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Neo-liberalism or Late Capitalism

May 30, 2010

I recently realized that I have three or four separate yet complimentary strands of thought on neo-liberalism or late capitalism. The background of each is what I take to be central to Marx’s critique of capitalism: the logic of capital more or less necessarily leads to the squeezing or exploitation of labor. See Marx’s Capital and the books by Fishman, Reich, and Shell on my bibliography page.

The strands that build on that are as follows:

  1. Neo-liberalism or late capitalism is defined in part by the prominence of finance capitalism and speculation. We get multi-nationals, global markets, and global labor markets. It comes with a wide variety of forms of national and international exploitation, often backed with military intervention. I get this from David Harvey and Naomi Klein.
  2. Neo-liberalism also involves a new form of governmentality, according to which the state or government “governs” citizens in indirect ways. Rather than control or regulate them, they “encourage” individuals to autonomously “choose” to be consumers and “productive” members of society. This involves putting into place incentive structures and penalty systems that “encourage” particular behaviors without forcing them. I get this from Nikolas Rose and Peter Miller.
  3. Late capitalism also involves certain forms of cultural production that are linked to (and reproduce) class distinction, consumerism, and mass consumption. I get this from Pierre Bourdieu and Marshall Sahlins.
  4. Neo-liberalism and late capitalism require an individualist ideology that masks the function of social systems in order to legitimate inequality. Ayn Rand might provide the ideal type of this ideology, which is centered around the idea of personal responsibility (the implication being that if you’re poor it is because you’re lazy). I get this all over the place, but nowhere is it very systematically argued (with the exception of Carrette and King’s Selling Spirituality).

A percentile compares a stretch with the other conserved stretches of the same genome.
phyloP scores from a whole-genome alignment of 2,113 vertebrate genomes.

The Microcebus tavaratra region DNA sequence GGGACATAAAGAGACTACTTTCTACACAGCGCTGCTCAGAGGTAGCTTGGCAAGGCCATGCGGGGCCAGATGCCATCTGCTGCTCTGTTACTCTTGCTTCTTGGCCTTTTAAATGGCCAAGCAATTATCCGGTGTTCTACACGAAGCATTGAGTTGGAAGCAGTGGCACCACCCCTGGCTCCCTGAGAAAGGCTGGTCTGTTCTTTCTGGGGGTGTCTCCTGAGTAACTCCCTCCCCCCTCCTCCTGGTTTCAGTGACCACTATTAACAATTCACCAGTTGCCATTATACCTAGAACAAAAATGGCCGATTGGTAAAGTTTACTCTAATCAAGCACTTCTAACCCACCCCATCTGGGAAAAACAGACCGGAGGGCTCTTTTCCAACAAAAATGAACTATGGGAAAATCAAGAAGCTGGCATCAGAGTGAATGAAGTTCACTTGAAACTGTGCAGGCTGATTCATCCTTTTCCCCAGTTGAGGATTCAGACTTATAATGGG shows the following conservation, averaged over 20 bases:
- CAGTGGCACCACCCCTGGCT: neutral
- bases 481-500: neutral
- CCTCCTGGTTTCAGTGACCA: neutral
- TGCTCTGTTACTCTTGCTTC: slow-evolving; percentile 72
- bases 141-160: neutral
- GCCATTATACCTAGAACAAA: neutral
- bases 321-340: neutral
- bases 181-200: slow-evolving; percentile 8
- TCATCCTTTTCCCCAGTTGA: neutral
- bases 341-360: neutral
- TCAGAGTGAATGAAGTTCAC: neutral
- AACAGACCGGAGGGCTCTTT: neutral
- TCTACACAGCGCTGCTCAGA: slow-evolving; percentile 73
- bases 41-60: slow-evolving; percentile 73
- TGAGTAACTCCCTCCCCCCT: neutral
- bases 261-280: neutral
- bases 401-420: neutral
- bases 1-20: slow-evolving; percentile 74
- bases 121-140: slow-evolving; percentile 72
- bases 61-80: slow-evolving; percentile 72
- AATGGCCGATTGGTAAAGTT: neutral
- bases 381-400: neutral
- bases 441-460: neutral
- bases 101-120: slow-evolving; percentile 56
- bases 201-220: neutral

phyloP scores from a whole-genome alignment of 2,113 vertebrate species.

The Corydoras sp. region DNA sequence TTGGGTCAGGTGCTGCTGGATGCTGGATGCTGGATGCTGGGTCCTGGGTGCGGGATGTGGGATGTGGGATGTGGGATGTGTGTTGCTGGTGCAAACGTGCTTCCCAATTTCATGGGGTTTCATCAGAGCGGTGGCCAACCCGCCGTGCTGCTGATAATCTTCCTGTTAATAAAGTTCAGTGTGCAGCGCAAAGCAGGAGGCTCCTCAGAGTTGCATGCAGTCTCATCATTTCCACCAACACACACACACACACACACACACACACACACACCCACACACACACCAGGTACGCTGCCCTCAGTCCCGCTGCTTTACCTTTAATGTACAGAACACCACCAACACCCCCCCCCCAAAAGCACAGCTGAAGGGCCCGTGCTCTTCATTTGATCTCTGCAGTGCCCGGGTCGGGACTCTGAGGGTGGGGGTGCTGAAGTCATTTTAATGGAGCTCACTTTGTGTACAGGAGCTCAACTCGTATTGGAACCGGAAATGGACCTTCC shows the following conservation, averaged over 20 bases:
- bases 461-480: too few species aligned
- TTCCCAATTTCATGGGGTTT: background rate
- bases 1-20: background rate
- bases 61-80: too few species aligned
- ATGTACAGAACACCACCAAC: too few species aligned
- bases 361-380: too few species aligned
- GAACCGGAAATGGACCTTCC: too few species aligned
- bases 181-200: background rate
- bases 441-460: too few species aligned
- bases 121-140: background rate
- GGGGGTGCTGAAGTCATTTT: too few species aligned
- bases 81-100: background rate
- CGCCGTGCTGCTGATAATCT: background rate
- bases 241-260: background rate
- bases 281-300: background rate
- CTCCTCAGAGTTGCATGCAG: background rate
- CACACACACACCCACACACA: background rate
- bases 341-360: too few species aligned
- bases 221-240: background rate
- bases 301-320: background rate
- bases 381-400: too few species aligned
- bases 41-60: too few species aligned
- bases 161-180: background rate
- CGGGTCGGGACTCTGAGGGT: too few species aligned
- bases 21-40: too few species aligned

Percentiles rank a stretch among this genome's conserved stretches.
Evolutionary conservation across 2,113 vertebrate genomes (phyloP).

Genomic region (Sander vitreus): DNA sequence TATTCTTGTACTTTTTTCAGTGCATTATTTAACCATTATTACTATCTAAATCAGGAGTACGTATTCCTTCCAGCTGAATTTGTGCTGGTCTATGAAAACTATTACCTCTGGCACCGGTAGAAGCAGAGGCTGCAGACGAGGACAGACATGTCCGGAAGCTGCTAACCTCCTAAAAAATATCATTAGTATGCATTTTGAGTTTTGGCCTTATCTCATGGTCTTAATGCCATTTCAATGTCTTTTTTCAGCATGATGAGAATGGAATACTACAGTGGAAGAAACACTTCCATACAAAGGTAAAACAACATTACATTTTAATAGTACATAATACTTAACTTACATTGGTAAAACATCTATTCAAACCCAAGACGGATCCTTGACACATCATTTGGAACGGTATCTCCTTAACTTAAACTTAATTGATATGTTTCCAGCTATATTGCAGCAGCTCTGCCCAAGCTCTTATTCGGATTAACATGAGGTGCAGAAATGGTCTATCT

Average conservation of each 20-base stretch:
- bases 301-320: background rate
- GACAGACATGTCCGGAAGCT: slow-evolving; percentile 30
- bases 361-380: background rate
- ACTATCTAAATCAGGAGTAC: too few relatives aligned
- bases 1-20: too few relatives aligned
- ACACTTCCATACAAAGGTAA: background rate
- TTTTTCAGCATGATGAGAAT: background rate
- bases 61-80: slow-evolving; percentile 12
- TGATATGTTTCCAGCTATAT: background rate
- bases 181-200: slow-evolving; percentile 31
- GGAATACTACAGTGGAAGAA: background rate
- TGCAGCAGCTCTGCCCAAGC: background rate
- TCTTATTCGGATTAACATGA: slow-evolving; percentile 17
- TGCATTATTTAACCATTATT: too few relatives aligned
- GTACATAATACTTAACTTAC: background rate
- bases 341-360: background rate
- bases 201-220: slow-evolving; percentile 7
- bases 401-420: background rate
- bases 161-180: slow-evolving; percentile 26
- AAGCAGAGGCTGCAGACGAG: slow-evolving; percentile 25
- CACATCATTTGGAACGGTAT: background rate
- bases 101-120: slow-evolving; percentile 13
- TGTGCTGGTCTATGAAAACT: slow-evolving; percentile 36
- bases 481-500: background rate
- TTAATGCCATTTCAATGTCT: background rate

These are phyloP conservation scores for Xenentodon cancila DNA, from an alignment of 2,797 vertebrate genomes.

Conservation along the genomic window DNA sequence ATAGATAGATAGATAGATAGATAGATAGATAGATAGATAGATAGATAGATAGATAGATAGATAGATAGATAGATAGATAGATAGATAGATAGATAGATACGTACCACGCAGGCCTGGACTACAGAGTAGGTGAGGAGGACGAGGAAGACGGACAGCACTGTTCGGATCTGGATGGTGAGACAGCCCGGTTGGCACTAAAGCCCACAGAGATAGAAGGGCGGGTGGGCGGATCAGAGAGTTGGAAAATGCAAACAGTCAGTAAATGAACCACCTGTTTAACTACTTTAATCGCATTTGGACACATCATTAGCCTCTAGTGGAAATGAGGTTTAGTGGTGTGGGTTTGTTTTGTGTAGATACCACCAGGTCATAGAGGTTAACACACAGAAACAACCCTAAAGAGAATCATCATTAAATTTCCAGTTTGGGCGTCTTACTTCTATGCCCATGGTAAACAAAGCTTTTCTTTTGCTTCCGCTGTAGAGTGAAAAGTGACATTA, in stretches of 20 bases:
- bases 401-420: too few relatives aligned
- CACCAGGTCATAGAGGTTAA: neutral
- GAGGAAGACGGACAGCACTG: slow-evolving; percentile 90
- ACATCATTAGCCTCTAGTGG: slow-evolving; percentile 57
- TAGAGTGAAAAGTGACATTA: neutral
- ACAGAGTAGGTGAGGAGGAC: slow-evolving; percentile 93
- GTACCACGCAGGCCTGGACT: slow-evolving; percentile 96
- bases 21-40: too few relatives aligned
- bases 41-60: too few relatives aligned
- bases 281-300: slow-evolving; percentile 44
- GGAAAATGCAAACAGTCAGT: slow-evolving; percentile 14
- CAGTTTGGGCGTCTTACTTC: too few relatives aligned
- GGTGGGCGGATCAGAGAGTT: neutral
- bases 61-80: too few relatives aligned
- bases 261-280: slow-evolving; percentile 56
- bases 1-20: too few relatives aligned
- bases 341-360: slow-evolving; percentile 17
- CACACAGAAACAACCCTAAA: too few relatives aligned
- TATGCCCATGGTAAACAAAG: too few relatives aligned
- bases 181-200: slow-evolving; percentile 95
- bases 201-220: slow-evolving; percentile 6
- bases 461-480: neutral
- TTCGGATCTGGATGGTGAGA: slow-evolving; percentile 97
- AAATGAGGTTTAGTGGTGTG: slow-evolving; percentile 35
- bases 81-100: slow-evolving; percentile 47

There’s no real purpose to this post other than to think through by writing down the disparate thoughts floating around in my head. I like systematic ways of thinking, and there’s nothing systematic about this list. Perhaps if I think hard enough I can run them together into a single systematic analysis! (I’m half-joking, half-serious here.)

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5 Comments leave one →
  1. May 30, 2010 8:17 pm

    Very good!

    Point number 3 makes me think of Antonio Gramsci. Have you had a chance to read him?

  2. missivesfrommarx permalink*
    May 31, 2010 10:21 am

    Hi Zack! Yes, I know Gramsci, but only the Selections from the Prison Notebooks (actually those were central to the argument of my first book). I love Gramsci.

  3. June 2, 2010 5:31 am

    On 3 you also have Jameson’s use of Mandel’s ‘Late Capitalism’ from the 1970s that was one of the first studies to systematize the features of the emerging system that would come to be labeled ‘neo-liberalism’ before it fully manifested later in that decade.

    On 2 & 4 there’s a lot of work kicking around on neo-liberal regimes of “self-government”; the blame game you refer to, sometimes it draws in Foucault, but also more liberal scholars like Ulrich Beck and Giddens.

  4. missivesfrommarx permalink*
    June 2, 2010 9:21 am

    VM: do you find Jameson to be of much use? I can honestly say I’ve never loved anything I read by that guy.

    Nikolas Rose gets the self-government stuff from Foucault. Where does Giddens write about that? In the book on self and modernity? I never finished that one …. I’ll have to check out Beck.

  5. June 2, 2010 10:44 am

    Beck’s really very liberal and quite banal. Very popular but I really don’t think there’s a lot to him. Giddens stuff- yeah around self and modernity – in that register is better.

    Do I find Jameson of use? Definitely, his ‘Postmodernism’ book is still the best take on shit, I reckon, Political Unconscious is a great work of Marxist bricolage; his essay ‘globalisation as a philosophical issue’ is similiarly authoritative to Pomo as is his essay ‘On cultural studies’.

    But what’s love got to do, got to do with it?

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